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CNN10 2020-02-10

CNN 10

Volunteers Assist In The Bahamas' Slow Hurricane Recovery; Examining The Business Of The Academy Awards; Discussion Of The Debate Over A Famous Artist's Name. Aired 4-4:10a ET

Aired February 10, 2020 - 04:00:00 聽 ET

THIS IS A RUSH TRANSCRIPT. THIS COPY MAY NOT BE IN ITS FINAL FORM AND MAY BE UPDATED.

CARL AZUZ, CNN 10 ANCHOR: It's been a little over five months since a major hurricane made landfall in the Bahamas and it could be another five months before electricity is completely restored to some places. That's our first subject of the week here on CNN 10. My name is Carl Azuz.

I'm at the CNN Center. The year 1851 was the first year when officials started keeping track of hurricanes and since then at least, no storm that's hit the Bahamas was as strong as Hurricane Dorian. It made landfall there on September 1st as a Category 5 hurricane, the strongest classification of storm. It weakened to Category 4 strength as it passed over the islands but one thing that made Dorian so destructive was its speed.

Hurricanes are damaging enough when they pass over land in a couple of hours but Dorian came to a near stop when it was over the Bahamas blasting part of the chain for more than 36 hours with unrelenting wind, waves and rain. So many homes were destroyed that even now there aren't enough people living in the Bahamas to rebuild quickly. In the town of Marsh Harbor in the Abaco Islands, witnesses say it doesn't look like anything's been done to repair some hard hit areas and that stray dogs are the only signs of life.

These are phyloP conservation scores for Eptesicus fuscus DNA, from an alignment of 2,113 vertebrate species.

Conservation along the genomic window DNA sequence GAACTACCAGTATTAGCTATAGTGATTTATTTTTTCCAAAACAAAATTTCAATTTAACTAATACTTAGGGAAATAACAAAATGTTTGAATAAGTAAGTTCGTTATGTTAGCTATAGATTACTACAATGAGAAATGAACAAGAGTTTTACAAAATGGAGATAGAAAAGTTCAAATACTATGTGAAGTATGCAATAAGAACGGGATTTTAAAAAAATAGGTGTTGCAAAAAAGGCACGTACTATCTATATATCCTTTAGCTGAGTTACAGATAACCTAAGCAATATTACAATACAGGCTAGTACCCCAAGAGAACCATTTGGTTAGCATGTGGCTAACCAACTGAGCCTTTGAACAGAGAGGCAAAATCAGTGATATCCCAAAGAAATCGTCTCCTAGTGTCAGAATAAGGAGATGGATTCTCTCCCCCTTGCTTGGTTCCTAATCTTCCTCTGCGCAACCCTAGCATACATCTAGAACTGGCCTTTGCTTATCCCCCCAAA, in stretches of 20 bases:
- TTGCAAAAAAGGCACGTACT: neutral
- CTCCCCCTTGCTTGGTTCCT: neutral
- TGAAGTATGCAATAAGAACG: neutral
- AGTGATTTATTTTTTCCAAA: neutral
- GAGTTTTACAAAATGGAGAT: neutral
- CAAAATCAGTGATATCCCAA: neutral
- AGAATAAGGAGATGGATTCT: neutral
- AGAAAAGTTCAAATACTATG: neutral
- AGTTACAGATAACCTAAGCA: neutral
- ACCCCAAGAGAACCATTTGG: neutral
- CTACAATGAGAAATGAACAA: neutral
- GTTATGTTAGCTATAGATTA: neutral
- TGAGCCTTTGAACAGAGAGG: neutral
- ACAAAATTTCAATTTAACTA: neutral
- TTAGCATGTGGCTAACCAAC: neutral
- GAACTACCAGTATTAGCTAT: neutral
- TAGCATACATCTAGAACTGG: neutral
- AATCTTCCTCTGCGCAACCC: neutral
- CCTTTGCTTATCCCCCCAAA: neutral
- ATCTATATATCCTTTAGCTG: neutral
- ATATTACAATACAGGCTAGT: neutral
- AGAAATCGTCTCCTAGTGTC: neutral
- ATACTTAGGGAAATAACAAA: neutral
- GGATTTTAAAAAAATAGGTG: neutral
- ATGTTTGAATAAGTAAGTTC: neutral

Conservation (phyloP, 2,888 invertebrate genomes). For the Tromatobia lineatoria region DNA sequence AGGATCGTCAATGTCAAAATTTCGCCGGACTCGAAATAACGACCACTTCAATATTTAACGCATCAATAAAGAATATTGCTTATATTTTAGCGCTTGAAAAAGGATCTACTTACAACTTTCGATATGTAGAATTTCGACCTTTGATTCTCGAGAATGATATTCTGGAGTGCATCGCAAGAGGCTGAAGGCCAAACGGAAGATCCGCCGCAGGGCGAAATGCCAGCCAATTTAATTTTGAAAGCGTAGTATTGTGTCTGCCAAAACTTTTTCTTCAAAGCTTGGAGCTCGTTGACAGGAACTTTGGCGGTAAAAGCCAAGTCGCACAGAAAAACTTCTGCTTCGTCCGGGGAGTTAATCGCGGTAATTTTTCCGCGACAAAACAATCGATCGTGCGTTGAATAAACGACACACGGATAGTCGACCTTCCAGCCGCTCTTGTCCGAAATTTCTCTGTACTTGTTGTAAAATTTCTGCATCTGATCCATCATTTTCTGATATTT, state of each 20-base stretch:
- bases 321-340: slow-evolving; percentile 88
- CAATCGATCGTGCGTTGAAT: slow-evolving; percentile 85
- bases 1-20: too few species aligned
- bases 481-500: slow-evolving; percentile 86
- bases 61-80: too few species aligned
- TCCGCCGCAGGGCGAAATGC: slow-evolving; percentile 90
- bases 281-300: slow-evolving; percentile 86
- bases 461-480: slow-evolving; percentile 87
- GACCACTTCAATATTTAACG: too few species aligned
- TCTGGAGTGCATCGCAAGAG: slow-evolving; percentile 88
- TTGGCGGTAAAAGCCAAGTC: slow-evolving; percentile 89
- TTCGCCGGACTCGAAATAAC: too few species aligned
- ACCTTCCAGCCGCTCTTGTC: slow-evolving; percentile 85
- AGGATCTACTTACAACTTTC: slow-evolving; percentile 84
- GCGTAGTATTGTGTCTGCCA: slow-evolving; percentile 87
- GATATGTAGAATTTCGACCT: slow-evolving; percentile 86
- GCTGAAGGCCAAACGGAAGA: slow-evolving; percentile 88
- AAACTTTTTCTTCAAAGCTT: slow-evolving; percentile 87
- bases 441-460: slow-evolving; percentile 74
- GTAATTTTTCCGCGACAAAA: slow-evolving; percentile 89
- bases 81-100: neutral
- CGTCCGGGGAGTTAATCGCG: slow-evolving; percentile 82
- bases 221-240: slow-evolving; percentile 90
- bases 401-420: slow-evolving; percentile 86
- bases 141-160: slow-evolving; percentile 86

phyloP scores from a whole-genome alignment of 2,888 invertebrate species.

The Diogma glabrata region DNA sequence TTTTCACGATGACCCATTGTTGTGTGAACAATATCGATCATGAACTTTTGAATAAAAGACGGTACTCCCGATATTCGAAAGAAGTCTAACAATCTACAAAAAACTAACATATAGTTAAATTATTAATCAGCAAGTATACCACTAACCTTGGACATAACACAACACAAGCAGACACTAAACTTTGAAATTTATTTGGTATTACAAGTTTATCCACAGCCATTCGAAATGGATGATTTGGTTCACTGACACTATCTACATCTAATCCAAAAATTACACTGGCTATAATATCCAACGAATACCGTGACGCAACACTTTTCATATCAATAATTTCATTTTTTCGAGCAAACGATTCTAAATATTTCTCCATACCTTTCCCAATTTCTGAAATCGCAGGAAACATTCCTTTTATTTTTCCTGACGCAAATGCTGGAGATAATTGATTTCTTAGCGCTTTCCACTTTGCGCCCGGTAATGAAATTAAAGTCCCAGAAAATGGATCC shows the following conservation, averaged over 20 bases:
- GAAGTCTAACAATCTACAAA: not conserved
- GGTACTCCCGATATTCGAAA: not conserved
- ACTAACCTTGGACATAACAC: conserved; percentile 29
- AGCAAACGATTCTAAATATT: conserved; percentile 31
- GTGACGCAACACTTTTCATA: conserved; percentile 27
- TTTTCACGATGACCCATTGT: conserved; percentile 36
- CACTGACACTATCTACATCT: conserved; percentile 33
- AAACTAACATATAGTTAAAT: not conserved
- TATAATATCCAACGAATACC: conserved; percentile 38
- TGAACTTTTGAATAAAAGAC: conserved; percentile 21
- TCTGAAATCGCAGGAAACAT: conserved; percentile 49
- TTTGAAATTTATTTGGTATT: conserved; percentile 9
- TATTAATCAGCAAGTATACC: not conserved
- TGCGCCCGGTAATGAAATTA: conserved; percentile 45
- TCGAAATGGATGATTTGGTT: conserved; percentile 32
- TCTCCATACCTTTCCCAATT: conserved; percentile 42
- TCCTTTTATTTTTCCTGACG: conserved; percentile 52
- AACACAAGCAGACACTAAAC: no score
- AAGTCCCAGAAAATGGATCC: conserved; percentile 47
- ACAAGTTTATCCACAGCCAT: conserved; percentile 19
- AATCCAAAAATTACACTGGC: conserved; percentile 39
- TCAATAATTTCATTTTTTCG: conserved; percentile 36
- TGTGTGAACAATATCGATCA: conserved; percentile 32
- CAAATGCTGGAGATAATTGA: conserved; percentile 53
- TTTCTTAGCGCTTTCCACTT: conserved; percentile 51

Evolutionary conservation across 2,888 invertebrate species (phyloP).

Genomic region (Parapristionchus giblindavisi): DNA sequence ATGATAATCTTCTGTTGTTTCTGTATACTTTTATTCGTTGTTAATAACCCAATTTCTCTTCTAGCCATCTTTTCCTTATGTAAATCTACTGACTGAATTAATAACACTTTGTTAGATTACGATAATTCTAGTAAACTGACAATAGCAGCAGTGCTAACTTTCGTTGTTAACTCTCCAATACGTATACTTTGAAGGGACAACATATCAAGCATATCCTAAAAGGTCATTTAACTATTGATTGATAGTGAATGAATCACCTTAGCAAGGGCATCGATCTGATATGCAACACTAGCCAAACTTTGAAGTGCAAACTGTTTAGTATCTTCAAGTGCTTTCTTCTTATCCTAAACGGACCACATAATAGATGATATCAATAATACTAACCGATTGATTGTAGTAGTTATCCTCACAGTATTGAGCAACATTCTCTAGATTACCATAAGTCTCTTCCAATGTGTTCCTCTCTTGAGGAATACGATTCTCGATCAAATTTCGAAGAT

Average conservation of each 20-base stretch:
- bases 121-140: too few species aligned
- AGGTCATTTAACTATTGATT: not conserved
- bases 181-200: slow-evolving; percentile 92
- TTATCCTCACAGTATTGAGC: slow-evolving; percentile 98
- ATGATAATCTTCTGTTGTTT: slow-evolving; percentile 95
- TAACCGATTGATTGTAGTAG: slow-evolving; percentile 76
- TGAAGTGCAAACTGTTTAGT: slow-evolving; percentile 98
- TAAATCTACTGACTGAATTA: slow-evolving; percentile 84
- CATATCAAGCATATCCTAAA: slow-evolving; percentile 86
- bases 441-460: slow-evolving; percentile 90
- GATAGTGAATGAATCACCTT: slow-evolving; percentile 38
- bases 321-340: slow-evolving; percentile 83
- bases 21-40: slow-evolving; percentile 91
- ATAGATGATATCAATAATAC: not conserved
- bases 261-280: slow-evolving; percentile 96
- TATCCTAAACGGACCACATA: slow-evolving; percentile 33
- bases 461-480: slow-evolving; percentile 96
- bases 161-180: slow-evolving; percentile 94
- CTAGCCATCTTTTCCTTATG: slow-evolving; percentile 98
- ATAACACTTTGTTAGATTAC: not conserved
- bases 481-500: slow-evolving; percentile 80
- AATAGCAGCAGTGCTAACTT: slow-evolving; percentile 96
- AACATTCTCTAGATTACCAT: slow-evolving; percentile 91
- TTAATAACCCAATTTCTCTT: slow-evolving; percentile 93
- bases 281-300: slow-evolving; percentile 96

For some people who evacuated or had to leave after their homes were destroyed, they couldn't go back if they wanted to there's nowhere for them to stay. The Bahamian government is working to set up domes, temporary houses to address that and for those who are trying to rebuild there's a since of urgency. Because June 1st, less than four months from now, is the official start of the next hurricane season. Volunteers have committed to helping the Bahamas rebuild and prepare.

(BEGIN VIDEO CLIP)

UNIDENTIFIED FEMALE: We know that the water line came up higher. So we know for a fact that there's going to be mold behind these tiles. So they had to come off.

UNIDENTIFIED MALE: We're here in Marsh Harbor on the Island of Great Abaco. It really was the epicenter of Hurricane Dorian and experienced the most extreme damage from the storm. All Hands and Hearts has made a commitment to be here for at least two years. They'll help the community to recover.

UNIDENTIFIED MALE: We're so thankful and so grateful and we are so appreciative of the help that you guys are giving us and you know the sacrifice that you guys are making is much needed.

UNIDENTIFIED MALE: We are going to continue working in the response phase doing mucking and gutting and debris removal and sanitizing homes and begin to accelerate more of the recovery and rebuild work that we do.

UNIDENTIFIED MALE: There we go. Isn't that beautiful?

UNIDENTIFIED MALE: The goal really is to get people back into homes and get students back into schools. The need here is for manpower. We need volunteers. We're going to need thousands of volunteers over the course of the coming years.

UNIDENTIFIED FEMALE: We're going to have you guys added into a team for tomorrow.

UNIDENTIFIED FEMALE: These people need a lot and they have the time to get it. So it's an incredible gift that we give and we get.

(END VIDEO CLIP)

AZUZ: 10 Second Trivia. Which of these films won the very first Academy Award for Best Picture in 1929? Wings, All Quiet on the Western Front,